A state agency psychologist, .Dr. Julie Jennings, completed two forms regarding plaintiffs mental health: a Psychiatric Review Technique form and a Mental Residual Functional Capacity Assessment form. On the first form, Dr. Jennings noted that plaintiff has moderate difficulties in maintaining concentration, persistence or pace. (Tr. 140). On the second form, Dr. Jennings opined that Mr. Huff has moderate limitations in the category of "sustained concentration and persistence." (Tr. 146). More specifically, Dr. Jennings noted that Mr. Huffs ability to maintain attention and concentration for extended periods is moderately limited, as is his "ability to complete a normal workday and workweek without interruptions from psychologically based symptoms and to perform at a consistent pace without an unreasonable number and length of rest periods." (Tr. 146). Consistent with Dr. Jennings' assessment, the Law Judge found at step three of the sequential evaluation process that plaintiffs impairments result in "moderate difficulties" with "concentration, persistence, or pace." (Tr. 15).

         In assessing plaintiffs residual functional capacity ("RFC"), the Law Judge indicated that he had given "great weight" to Dr. Jennings' opinions. (Tr. 20). However, the Law Judge did not expressly reference plaintiff s "moderate" limitations in concentration, persistence, and pace in the RFC assessment or the hypothetical question posed to the vocational expert. Instead, the Law Judge limited Mr., Huff to "simple, routine, and repetitive tasks in a low-stress environment" with "only occasional interaction with the public or co-workers." (Tr. 16).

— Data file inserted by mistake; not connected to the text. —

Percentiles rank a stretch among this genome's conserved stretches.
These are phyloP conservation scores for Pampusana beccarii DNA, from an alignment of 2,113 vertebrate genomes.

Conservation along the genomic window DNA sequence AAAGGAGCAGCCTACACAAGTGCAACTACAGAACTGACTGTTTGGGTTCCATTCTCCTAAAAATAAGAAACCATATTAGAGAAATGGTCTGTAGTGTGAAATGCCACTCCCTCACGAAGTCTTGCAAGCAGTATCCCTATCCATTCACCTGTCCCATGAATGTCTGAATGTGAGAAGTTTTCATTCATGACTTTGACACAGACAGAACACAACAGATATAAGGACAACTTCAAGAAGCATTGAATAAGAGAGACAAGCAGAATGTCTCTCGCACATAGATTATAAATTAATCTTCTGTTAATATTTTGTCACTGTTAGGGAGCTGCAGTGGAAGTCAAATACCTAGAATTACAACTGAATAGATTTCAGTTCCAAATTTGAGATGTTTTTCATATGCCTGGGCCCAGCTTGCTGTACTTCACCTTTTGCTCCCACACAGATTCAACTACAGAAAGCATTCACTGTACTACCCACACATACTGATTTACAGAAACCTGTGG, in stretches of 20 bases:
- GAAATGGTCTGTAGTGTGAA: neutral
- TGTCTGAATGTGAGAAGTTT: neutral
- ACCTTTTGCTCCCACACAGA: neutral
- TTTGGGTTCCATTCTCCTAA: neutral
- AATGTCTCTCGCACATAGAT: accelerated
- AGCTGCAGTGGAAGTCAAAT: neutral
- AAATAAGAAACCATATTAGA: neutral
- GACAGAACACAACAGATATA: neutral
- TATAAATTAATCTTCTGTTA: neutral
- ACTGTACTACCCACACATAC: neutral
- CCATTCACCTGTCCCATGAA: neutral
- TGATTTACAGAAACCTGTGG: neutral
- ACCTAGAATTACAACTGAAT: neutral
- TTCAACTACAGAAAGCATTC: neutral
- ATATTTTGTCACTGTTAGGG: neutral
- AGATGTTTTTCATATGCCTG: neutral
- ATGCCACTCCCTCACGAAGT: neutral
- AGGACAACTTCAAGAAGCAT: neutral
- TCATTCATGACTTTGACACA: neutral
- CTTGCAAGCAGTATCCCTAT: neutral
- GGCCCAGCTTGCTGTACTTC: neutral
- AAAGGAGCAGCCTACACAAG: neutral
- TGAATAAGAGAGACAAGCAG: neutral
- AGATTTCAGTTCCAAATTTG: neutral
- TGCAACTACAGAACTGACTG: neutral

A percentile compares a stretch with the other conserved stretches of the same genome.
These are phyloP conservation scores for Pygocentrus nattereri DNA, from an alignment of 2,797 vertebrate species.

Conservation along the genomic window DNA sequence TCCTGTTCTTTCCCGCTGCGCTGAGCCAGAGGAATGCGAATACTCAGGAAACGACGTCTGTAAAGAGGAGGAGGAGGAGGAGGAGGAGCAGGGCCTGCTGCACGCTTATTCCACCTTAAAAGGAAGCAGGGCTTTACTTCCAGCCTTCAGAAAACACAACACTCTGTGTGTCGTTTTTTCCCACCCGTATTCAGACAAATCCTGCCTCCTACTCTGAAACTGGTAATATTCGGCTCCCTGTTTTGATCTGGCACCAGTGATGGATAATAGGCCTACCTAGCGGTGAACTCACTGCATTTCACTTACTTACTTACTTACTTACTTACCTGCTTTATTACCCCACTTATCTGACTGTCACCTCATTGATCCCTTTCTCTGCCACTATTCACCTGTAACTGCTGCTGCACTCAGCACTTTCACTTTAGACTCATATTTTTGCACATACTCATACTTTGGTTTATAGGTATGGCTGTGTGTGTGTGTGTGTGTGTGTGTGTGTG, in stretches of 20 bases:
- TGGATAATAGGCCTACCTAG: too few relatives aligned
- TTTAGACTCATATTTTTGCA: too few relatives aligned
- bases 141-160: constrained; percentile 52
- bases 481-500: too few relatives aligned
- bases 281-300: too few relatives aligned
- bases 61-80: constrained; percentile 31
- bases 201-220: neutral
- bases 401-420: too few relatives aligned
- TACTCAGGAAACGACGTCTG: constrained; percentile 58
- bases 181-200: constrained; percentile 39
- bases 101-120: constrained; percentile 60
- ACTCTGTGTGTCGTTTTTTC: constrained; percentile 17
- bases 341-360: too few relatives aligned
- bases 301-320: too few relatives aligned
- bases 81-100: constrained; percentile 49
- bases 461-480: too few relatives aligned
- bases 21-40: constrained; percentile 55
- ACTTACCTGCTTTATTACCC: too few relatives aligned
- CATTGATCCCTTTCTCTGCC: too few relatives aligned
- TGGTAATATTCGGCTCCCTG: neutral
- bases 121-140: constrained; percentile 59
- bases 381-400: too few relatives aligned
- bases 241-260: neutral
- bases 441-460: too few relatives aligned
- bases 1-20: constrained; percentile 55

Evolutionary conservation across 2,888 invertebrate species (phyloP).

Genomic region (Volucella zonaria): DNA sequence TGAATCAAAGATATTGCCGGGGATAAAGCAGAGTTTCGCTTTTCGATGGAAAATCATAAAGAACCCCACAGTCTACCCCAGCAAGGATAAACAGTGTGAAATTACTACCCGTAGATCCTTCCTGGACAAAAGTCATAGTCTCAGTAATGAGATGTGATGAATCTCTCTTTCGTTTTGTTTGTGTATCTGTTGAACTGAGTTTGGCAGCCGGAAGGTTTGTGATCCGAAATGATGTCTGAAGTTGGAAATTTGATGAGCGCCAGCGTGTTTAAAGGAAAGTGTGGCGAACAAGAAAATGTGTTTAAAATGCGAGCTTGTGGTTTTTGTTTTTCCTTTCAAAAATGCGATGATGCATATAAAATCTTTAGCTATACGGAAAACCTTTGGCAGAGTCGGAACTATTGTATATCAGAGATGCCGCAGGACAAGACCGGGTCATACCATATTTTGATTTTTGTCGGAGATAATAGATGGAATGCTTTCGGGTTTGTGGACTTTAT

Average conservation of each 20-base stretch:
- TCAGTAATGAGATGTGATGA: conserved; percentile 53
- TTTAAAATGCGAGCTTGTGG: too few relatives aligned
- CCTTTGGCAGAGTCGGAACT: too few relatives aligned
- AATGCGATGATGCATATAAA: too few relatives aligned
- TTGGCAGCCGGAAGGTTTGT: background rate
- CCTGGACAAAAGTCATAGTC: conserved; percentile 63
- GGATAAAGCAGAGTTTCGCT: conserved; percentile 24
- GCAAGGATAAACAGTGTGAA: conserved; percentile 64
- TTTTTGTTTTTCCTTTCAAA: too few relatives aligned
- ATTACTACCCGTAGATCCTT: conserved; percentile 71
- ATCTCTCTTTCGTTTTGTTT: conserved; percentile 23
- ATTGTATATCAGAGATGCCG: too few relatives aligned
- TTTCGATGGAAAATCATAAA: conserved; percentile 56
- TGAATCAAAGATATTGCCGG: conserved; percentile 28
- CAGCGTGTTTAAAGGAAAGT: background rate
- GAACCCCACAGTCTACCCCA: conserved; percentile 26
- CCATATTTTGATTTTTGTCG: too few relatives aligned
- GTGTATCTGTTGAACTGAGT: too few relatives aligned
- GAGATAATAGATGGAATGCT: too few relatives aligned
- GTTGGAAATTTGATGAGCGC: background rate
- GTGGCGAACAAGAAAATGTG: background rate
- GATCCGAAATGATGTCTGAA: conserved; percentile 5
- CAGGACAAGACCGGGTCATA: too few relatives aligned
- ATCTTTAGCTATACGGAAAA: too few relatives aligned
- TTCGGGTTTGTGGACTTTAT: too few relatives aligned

In the court's view, the difficulty with the Law Judge's evaluation of Mr. Huffs emotional and cognitive impairments is two-fold. First, the Law Judge's opinion appears to correlate an ability to perform simple tasks with the ability to maintain concentration, persistence, and pace. On page 9 of his opinion, the Law Judge summarily states, without explanation, that he accounted for any non-exertional restrictions "by formulating the residual functional capacity above, which limits the claimant to simple, unskilled, and less than light work." (Tr. 19). The court agrees with the plaintiff that the Law Judge's conclusory analysis conflicts with the decision of the United States Court of Appeals for the Fourth Circuit in Mascio v. Colvin, 780 F.3d 632 (4th Cir. 2015). In Mascio, the Fourth Circuit explained that "the ability to perform simple tasks differs from the ability to stay on task," and that "[o]nly the latter limitation would account for a claimant's limitation in concentration, persistence, or pace." 780 F.3d at 638. Thus, merely limiting a claimant to unskilled work, without any further explanation, is insufficient under Mascio. See Id. ("Perhaps the ALJ can explain why Mascio's moderate limitation in concentration, persistence, or pace at step three does not translate into a limitation in Mascio's residual functional capacity .... But because the ALJ here gave no explanation, a remand is in order."); see also Perry v. Berryhill. No. 18-1076, 2019 U.S. App. LEXIS 6969, at *8 (4th Cir. Mar. 8, 2019) ("The missing explanation in this case is particularly important because it is undisputed that Perry's stroke left him with limitations in concentration, persistence, and pace. And those limitations, as we have held are not accounted for adequately by the portion of the ALJ's assessment that restricts Perry to 'unskilled work.'") (citing Mascio supra).